Is it safe for countries dealing with COVID-19 vaccine shortages to consider mixing the vaccines to inoculate their citizens from the disease? Countries like Canada, Germany, France, Sweden, Finland, Denmark and Norway are currently mixing vaccines – with either the AstraZeneca-Oxford, Pfizer-BioNTech or Moderna shots being administered interchangeably in certain situations.
Africa is facing a fast-surging third wave of COVID-19 pandemic, and vaccines are increasingly scarce, 47 of Africa’s 54 countries—nearly 90%—are set to miss the September target of vaccinating 10% of their people unless Africa receives 225 million more doses.
In Ghana for instance, only a little over 400,000 people can be described as fully vaccinated while more than 800,000 people await their second dose of the vaccine as the country’s vaccination programme has ground to a halt for the past 8 weeks because of shortages. Meanwhile, the West African nation is in the early stages of experiencing the third wave of COVID-19 infections with the community spread of the Delta variant confirmed.
So, is mixing COVID-19 vaccines an option?
“WHO has not issued a clear recommendation on the use of mixed schedules. We are waiting for additional data to make a firm recommendation,” the WHO told GhanaFact when contacted via the Africa Infodemic Response Alliance (AIRA) secretariat.
Here is an outline of the progress made by the WHO in researching mixing and matching:
- On 15th June 2021, WHO’s Strategic Advisory Group of Experts on Immunisation (SAGE) updated its interim recommendations on the Pfizer vaccine to give a permissive recommendation to use the Pfizer vaccine as a second dose following a first dose with the AstraZeneca vaccine if a second dose of AstraZeneca vaccine is not available due to supply constraints or other concerns, the team also told GhanaFact.
- A clinical trial led by the University of Oxford, in the UK is currently ongoing to investigate mixing the regimen of the AstraZeneca vaccine and the Pfizer vaccine.
- This trial was recently expanded to include the Moderna and Novovax vaccines. CEPI, which leads the R&D aspect of the COVAX facility, announced on May 26 that it will fund an expansion of the clinical trials.
Safety and efficacy of mixing and matching vaccines
The WHO Africa Infodemic Response Alliance told GhanaFact that;
- “Preliminary findings from the University of Oxford trial showed that people who received the Astra Zeneca vaccine for their first dose, followed by the Pfizer–BioNTech vaccine as the second dose had a higher likelihood of fever and other typical mild side effects than if they had stayed with 2 doses of the Astra Zeneca vaccine.”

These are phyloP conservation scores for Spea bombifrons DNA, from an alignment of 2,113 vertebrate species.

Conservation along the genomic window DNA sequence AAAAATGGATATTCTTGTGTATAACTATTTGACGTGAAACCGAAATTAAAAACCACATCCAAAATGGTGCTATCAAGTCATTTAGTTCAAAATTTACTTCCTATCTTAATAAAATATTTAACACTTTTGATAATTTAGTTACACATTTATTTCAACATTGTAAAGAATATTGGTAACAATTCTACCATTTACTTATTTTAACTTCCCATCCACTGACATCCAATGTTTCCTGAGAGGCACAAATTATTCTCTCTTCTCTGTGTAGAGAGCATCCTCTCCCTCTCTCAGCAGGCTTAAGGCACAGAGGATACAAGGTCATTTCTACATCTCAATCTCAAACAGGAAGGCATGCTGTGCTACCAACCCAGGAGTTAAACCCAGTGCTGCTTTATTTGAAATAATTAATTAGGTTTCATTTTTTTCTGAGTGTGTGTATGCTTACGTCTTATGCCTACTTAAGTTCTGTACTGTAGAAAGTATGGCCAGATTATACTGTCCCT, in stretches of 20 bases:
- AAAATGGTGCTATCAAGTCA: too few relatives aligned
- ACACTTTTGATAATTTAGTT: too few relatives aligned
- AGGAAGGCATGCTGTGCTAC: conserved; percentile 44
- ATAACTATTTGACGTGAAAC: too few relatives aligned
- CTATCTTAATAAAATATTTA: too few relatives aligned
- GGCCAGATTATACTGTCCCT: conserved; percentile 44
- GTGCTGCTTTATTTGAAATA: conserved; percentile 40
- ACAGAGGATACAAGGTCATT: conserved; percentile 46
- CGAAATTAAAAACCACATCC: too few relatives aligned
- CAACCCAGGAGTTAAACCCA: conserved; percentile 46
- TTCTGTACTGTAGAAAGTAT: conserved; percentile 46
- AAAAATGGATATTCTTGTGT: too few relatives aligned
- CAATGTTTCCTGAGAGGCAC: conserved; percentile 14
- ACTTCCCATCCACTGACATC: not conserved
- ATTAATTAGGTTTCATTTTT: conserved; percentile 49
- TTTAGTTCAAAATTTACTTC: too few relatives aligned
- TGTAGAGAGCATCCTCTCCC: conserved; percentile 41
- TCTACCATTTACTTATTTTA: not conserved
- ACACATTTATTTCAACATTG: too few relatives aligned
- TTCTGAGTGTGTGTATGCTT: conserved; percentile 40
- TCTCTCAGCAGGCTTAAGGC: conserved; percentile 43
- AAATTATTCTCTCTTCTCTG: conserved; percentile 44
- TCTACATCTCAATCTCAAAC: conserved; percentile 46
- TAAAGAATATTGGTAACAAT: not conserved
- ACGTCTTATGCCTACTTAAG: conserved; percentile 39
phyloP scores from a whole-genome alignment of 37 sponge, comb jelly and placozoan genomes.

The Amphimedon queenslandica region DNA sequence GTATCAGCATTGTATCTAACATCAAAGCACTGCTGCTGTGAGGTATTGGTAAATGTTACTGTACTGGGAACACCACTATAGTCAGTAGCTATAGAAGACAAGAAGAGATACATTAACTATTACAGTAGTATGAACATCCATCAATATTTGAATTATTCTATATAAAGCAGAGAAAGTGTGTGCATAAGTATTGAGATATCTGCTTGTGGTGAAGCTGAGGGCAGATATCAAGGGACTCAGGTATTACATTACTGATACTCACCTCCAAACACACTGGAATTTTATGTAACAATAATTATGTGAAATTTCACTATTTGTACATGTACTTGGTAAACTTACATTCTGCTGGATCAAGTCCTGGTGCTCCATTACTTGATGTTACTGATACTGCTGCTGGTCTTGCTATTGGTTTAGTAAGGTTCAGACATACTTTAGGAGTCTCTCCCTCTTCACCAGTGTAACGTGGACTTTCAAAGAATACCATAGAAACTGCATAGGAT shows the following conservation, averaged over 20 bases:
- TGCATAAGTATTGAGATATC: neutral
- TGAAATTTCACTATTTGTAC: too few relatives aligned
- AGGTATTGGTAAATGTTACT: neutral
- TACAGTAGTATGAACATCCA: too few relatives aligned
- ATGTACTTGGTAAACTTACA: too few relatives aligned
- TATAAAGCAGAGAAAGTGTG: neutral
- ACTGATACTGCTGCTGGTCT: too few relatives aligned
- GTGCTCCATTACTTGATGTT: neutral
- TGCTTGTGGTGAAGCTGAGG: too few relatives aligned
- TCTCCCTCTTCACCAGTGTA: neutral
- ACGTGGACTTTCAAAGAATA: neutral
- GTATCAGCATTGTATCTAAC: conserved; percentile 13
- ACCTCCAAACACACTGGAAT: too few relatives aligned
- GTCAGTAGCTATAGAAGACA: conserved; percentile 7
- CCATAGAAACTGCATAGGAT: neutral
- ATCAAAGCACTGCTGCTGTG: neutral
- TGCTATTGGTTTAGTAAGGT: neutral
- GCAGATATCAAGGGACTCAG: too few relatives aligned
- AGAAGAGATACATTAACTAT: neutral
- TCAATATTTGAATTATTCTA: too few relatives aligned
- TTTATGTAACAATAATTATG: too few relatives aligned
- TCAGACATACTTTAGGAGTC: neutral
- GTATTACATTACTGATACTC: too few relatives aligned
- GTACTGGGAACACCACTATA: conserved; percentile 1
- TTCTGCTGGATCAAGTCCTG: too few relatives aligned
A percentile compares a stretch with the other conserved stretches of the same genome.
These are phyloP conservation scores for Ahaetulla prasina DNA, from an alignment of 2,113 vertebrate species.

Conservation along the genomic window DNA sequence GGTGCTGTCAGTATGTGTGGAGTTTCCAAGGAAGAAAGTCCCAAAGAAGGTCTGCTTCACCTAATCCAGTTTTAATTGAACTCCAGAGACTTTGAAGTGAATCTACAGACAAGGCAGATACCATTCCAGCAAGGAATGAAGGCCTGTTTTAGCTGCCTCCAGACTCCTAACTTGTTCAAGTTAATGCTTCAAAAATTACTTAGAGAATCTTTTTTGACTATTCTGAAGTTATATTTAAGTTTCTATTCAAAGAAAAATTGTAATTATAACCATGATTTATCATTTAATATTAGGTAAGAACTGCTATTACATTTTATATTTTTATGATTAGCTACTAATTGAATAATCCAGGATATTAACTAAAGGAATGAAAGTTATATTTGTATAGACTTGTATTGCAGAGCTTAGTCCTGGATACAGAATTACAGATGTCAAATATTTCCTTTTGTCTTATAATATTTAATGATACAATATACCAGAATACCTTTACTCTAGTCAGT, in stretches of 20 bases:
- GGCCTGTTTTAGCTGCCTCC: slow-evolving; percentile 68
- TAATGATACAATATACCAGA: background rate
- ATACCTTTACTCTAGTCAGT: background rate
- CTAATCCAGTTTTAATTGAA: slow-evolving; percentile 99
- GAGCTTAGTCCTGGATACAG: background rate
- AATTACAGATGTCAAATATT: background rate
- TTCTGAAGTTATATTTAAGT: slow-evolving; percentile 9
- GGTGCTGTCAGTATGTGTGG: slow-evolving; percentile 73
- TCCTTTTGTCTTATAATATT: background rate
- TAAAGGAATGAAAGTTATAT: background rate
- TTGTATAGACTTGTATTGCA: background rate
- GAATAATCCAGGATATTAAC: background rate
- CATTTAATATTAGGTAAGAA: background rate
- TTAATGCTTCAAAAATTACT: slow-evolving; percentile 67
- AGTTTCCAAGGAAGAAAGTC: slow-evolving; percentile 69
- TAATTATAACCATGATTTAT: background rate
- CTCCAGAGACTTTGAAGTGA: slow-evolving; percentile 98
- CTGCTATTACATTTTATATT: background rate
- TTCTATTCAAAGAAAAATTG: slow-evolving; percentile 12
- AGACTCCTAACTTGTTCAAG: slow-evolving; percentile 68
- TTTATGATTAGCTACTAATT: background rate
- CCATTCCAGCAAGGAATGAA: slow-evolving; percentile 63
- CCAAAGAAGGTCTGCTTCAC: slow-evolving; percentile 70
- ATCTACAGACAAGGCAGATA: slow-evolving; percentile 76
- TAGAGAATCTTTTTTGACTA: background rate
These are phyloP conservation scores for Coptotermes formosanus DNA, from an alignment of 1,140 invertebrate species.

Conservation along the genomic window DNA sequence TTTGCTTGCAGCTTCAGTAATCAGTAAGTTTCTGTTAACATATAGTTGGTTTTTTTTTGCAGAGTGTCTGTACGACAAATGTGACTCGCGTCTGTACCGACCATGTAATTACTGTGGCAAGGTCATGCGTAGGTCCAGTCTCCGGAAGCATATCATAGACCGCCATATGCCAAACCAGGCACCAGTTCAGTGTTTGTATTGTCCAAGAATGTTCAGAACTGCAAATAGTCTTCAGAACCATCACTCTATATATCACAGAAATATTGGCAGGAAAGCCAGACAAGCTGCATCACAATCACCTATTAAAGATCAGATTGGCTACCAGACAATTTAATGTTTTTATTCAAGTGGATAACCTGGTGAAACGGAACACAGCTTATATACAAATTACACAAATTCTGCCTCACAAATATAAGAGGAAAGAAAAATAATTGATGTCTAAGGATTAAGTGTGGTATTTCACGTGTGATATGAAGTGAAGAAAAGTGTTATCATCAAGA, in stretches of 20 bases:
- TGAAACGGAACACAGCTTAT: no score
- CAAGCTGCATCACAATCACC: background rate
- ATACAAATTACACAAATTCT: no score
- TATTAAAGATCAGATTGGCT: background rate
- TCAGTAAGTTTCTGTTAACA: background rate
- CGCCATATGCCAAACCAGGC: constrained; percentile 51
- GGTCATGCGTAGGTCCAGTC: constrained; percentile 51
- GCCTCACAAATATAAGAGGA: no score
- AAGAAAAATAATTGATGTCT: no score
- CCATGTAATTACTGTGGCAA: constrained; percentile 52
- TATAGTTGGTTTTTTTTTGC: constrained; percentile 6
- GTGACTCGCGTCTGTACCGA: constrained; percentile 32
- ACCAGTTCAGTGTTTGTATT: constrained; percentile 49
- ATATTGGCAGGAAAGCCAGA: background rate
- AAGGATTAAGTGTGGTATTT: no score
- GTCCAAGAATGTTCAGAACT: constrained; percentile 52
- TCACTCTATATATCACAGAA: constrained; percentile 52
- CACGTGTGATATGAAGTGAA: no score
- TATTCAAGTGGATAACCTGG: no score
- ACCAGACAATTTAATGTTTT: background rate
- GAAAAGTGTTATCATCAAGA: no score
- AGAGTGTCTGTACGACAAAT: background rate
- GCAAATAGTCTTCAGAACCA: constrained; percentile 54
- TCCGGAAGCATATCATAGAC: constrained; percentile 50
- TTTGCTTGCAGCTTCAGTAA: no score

These side effects lasted on average a few days and no hospitalizations occurred. This study was done among people aged 50 and over.
Meanwhile, on July 12, 2021, World Health Organization Chief Scientist -Dr Soumya Swaminathan during an online briefing cautioned individuals who are thinking of mixing and matching vaccines without following guidance from public health authorities.
“Really want to caution folks because there is a tendency now for people in countries with enough availability of vaccine to voluntarily start thinking about an additional dose. There are people who are thinking about mixing and matching. We received a lot queries from people who say they have taken one and they are planning to take another one. It is a little bit of dangerous trend here, where people are in a data-free evidence-free zone as far as mix and match, there is limited data on mix and match.”
There are still studies being conducted into mixing and matching and more research and data would be needed to support the safety as yet. However, the tolerability results of some recipients(mix and match) during clinical trials conducted so far show there is no harm in mixing and matching COVID-19 vaccines right now and it helped in boosting the immune response.
“If they are going to do mixing and matching [in Ghana], all those people have to be given oral informed consent about the information we know about mixing and matching. And that decision has to be made with equally serious follow-up.” A Research Fellow in the Department of Health Policy and Management at New York University’s School of Global Public Health, Nana Kofi Quakyi told GhanaFact in an interview.
Researched by Gifty Tracy Aminu